A crime wave is spreading through rural areas in parts of central Africa. The stolen property? Penises.

Anthropologist Louisa Lombard writes that the phenomenon of penis-snatching has left the gritty confines of the city and begun to show up in villages in the Central African Republic:

A traveler passing through town on a Sudanese merchant truck had, with a simple handshake, removed two men's penises.

As best I could reconstruct from witness accounts, the stranger had stopped to purchase a cup of tea at the market. After handing over his money, he clasped the vendor's hand. The tea seller felt an electric tingling course through his body and immediately sensed that his penis had shrunk to a size smaller than that of a baby's.

Authorities later apprehended the penis thief and executed him.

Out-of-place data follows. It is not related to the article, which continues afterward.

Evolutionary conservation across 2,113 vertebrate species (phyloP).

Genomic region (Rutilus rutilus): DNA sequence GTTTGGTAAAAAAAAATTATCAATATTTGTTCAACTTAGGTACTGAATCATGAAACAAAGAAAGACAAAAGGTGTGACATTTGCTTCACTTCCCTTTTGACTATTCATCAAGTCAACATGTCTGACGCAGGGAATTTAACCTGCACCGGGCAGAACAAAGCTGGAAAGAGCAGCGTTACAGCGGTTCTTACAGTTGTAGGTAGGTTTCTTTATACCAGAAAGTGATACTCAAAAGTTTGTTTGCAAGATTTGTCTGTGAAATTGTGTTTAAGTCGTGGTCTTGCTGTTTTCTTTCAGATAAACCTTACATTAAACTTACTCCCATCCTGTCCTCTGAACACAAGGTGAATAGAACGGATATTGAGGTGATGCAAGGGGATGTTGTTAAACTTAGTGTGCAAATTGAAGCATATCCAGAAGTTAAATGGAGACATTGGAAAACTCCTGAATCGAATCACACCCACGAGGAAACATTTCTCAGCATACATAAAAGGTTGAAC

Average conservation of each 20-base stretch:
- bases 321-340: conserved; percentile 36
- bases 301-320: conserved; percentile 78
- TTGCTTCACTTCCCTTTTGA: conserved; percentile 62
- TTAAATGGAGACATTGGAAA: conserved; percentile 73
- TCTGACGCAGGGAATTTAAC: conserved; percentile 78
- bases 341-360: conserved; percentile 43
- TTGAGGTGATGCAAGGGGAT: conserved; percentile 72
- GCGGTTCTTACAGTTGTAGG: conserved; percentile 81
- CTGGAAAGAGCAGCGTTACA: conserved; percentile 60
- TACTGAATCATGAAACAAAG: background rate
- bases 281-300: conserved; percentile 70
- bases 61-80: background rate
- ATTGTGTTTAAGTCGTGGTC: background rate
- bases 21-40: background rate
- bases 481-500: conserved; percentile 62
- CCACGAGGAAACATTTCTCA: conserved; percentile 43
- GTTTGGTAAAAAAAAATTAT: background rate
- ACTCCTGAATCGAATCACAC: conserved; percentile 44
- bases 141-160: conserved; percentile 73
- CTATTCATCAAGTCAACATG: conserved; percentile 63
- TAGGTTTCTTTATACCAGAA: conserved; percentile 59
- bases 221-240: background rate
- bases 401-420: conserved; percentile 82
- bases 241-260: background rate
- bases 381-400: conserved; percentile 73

Penis-snatching is a common fear the world over, with reports from Europe in the 16th century and the famous outbreak of "koro" in Singapore in 1967, when men reported en masse that their penises had retracted into their bodies.

Anthropologists have attributed the phenomenon to "an increasingly mystifying and capricious global economy" which has give rise to beliefs in "occult economies."

As Lombard points out however, penis-snatching is no weirder a response to global capitalism than "Americans who starve themselves near to death because their reflection in the mirror convinces them they are fat."

[Pacific Standard, Image: Shutterstock]